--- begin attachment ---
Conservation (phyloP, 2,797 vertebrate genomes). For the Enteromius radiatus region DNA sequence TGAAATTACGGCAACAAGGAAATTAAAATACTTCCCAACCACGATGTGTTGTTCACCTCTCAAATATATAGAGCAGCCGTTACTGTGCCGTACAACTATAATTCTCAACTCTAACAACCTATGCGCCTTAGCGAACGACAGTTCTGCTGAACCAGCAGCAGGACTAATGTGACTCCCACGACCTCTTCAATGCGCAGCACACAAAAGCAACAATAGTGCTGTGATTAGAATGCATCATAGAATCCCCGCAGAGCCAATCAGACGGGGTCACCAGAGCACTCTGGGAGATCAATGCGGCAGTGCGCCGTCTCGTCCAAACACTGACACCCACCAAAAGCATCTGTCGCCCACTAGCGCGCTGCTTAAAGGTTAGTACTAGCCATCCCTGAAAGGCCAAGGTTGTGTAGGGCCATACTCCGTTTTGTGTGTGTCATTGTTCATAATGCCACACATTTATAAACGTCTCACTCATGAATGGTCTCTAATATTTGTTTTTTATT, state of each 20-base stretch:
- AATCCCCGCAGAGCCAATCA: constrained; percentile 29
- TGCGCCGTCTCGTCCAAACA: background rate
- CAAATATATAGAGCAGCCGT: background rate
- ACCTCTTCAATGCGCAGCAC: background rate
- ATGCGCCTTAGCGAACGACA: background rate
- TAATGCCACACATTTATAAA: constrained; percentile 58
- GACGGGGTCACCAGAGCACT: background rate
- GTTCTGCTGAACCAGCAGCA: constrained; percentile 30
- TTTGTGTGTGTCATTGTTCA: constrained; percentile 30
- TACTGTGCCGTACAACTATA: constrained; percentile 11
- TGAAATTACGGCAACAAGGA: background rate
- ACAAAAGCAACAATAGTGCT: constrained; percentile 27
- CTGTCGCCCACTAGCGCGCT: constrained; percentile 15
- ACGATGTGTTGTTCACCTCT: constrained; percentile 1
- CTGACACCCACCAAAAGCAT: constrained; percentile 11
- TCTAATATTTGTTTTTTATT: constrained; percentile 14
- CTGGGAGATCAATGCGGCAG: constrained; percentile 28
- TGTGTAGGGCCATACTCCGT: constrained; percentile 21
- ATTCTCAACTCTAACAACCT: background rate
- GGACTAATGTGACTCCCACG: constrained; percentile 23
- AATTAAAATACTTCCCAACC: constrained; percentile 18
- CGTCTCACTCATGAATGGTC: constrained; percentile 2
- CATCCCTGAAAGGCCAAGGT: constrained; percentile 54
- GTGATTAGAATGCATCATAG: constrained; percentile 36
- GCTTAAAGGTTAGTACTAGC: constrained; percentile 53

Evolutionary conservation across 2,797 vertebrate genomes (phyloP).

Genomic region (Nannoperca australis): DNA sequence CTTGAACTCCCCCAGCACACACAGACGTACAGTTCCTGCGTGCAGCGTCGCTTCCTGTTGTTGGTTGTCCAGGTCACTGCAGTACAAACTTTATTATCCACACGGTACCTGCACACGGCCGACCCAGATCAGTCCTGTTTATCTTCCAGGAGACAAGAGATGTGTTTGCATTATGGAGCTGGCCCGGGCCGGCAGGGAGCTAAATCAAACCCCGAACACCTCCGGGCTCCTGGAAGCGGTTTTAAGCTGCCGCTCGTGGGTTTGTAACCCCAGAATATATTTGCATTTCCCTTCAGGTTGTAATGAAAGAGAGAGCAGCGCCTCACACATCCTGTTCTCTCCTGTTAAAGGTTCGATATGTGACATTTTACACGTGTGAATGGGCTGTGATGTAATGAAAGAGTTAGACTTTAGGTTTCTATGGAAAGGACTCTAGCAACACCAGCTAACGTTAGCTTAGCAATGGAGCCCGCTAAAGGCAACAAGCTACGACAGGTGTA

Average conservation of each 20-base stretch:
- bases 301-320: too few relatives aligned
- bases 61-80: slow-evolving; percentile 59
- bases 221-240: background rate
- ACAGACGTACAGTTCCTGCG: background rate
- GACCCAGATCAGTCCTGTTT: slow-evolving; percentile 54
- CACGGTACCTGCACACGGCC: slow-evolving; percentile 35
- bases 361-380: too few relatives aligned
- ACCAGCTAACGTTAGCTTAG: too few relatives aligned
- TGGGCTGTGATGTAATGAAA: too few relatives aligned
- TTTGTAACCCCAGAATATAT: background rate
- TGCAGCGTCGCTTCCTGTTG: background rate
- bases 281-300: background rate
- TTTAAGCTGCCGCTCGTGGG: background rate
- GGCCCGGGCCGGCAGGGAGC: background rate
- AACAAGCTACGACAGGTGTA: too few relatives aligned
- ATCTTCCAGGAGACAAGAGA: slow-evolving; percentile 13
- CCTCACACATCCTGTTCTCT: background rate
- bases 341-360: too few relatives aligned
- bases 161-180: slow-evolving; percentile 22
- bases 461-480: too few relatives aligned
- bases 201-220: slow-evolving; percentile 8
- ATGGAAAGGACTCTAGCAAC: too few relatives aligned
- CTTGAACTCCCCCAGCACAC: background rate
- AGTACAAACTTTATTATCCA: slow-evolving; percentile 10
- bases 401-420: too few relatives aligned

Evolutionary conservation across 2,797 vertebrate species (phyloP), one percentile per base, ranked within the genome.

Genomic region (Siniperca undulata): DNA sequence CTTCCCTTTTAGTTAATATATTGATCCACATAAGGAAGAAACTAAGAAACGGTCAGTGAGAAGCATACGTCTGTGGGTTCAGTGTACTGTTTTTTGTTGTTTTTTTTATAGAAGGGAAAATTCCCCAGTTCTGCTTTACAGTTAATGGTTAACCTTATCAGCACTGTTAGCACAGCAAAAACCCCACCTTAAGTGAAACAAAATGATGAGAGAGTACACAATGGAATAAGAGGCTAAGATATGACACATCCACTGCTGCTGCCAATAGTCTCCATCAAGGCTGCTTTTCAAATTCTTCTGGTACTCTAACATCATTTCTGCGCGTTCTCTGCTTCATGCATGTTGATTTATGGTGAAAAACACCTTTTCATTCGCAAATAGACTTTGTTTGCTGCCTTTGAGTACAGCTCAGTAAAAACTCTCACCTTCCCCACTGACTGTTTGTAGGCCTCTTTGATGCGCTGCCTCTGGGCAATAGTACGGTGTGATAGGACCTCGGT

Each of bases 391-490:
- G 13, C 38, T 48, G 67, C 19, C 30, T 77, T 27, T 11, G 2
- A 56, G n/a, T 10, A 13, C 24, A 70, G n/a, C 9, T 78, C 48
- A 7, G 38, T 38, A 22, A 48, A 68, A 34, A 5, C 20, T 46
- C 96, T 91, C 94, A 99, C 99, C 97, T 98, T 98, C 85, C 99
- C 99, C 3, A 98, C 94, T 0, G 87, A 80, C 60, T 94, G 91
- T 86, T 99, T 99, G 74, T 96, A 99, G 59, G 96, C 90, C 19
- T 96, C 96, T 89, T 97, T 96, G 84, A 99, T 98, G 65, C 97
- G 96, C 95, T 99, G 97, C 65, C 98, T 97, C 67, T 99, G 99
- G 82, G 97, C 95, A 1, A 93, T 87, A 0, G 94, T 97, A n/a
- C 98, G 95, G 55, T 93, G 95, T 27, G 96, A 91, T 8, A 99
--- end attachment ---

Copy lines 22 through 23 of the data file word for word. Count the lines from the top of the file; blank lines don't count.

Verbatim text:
- AATTAAAATACTTCCCAACC: constrained; percentile 18
- CGTCTCACTCATGAATGGTC: constrained; percentile 2